In spite of these failures, Roger Waters again produced a serious album in 1991. Amused to Death is an album that deals with war, god, sports, love, television, and money. With most songs, Waters returns to using the general, or fictional case rather than an actual one. By doing this he makes the songs more relevant for everyone regardless of their history, nationality, or social status --- but the album begins and ends with a true story told by Alf Razzell about his abandonment of a mortally wounded Englishman in no-man's-land during World War I. Waters explains the reason for this during an interview with Rockline in 1993 :

...what struck me about Alf Ruzzell was the extraordinary humanity of his story in that he had been living with his concern, having left his friend in no-man's-land 74 years before and that he had carried this kind of burden with him...I think that's one of the great things about human beings, is that they carry those feelings with them, but also, when you hear one individual's experience like that, it lends support to the notion that we need to be compassionate with one another and help one another.

The use of a man's haphazardly spoken story is effective because it gives the other, more general songs added meaning. This type of innovation occurs in The Wall with the neo-nazi rally adding to the story or in Wish You Were Here with the man playing along with the radio in the title song. As the album continues there are many sound bites such as a woman wishing she had gotten a bigger pot, Marv Albert announcing a futuristic war game between a sub and a tanker, or a television evangelist asking his audience for more money to be 'united financially, united socially, united spiritually and in all possible ways through the power of money and the power of prayers.' These bits combine reality with fantasy to show Waters' listeners the insanity of today's television saturated society. This use of sound bites and samples was used by Pink Floyd effectively in The Wall, The Final Cut, and Dark Side of the Moon, but the current Pink Floyd rarely used them in A Momentary Lapse of Reason and they used them ineffectively in The Division Bell (as was discussed in 'Remember a Day').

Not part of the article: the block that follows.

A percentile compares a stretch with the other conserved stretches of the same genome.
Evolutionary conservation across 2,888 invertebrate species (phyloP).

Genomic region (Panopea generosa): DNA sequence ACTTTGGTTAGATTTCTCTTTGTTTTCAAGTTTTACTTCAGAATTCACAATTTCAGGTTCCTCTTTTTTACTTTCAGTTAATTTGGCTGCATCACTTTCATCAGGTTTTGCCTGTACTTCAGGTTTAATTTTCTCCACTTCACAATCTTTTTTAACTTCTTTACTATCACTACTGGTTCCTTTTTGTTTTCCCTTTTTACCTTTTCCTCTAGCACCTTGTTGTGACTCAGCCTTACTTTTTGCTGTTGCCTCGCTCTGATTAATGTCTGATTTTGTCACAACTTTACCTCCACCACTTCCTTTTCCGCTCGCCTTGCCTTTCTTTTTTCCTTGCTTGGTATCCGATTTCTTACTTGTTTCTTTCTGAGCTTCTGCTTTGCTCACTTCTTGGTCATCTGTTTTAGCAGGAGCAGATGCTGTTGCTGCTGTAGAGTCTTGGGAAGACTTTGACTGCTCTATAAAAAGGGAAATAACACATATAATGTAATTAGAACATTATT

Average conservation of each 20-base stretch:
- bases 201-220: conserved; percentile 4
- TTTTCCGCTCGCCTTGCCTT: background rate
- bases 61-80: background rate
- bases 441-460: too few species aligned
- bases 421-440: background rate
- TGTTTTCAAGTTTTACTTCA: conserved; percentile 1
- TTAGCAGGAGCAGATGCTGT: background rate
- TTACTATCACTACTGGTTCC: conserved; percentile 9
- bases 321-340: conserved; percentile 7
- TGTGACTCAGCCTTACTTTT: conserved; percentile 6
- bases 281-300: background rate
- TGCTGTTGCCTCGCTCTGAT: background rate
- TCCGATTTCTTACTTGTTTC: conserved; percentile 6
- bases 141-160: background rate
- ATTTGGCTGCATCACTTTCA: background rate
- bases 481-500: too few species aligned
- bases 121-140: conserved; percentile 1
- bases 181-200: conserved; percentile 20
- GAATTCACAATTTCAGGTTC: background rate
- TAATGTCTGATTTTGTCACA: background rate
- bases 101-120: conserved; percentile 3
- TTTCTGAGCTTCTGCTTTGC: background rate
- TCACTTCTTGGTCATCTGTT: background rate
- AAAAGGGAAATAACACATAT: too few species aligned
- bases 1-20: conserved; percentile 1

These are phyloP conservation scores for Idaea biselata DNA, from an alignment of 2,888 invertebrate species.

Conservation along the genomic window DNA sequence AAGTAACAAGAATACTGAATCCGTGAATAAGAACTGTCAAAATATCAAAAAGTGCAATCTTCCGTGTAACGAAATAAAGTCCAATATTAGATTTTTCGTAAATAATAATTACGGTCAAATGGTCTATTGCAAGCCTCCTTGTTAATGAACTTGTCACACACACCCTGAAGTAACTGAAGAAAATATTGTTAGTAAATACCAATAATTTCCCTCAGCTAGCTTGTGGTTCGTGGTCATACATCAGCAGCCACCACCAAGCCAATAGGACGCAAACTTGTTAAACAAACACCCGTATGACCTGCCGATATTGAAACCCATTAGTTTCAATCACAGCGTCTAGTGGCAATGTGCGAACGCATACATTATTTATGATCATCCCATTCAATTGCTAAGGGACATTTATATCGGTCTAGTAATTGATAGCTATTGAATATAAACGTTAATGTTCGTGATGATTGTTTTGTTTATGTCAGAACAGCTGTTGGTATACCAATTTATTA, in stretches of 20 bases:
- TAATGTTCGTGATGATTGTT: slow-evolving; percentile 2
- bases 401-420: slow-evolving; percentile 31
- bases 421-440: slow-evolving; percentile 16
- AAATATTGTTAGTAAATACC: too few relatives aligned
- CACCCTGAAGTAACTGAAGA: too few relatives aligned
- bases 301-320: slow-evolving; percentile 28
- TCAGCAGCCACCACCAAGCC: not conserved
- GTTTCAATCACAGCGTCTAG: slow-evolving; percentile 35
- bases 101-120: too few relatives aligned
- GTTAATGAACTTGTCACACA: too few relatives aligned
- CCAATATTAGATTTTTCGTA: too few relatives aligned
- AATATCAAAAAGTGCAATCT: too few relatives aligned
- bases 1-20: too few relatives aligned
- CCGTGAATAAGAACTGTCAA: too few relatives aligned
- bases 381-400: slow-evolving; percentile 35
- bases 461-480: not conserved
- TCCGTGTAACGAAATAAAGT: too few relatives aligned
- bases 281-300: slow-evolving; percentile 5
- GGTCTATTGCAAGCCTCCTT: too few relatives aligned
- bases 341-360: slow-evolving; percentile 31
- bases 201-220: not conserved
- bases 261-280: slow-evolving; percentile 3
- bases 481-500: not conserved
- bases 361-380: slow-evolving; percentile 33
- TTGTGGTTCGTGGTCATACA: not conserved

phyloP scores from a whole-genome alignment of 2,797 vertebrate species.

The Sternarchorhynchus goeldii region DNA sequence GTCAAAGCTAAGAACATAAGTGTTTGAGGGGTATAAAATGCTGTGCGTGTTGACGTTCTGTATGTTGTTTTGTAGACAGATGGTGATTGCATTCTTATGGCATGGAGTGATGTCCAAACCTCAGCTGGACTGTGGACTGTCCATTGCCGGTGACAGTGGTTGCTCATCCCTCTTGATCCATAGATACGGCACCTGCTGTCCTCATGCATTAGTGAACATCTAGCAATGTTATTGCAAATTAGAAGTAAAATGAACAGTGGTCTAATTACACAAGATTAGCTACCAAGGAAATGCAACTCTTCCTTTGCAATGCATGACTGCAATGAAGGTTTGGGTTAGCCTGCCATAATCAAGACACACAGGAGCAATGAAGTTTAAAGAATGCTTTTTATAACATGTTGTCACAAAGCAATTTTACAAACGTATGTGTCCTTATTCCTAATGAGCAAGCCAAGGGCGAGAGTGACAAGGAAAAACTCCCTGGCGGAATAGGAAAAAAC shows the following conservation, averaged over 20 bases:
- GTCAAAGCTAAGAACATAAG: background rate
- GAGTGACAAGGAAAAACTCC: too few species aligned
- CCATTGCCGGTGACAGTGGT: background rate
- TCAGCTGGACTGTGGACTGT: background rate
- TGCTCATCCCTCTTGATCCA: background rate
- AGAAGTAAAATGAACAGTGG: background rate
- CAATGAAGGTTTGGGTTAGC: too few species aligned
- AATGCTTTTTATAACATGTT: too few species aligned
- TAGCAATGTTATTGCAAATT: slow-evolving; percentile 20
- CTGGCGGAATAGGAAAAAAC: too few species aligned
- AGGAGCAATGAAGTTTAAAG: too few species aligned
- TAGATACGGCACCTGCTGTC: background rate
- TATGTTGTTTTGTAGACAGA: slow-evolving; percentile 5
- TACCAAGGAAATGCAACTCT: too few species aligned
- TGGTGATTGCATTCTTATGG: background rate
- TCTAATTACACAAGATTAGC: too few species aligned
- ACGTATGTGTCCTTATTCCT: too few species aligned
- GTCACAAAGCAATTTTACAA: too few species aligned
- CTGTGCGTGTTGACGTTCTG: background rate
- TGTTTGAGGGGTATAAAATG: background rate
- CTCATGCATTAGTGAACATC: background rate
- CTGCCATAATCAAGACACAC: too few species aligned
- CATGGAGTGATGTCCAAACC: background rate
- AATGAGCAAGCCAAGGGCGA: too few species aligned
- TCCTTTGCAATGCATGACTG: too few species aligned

Along with the use of a variety of sound bites, samples, and backwards messages, Roger Waters has also put more time into producing an album that come closer musically to his works from Pink Floyd's glory years. The songs again contain a melody while not relying totally on one instrument as Waters did in Radio Kaos. The music contains guitar solos, choruses, guest vocalists, and many of the other effects that have characterized Pink Floyd's music. As with most of Pink Floyd's albums, the tone of the album is somber with only the occasional rock sound.

More than a decade has passed since the departure of Roger Waters from Pink Floyd. Pink Floyd has continued to sell millions of albums and sell out 60,000+ seat venues, while Waters has sold less than two million albums and has been forced to cancel shows because of low ticket sales. He has not benefited financially from leaving Pink Floyd, but his albums continue to have meaning while Pink Floyd's have only the scarcest of relevance for listeners. Although Waters produces under his own name, his music --- not the current Pink Floyd's music --- continues the work and tradition begun by the Pink Floyd from the seventies.

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Copyright © 1994 Uziel, All rights reserved.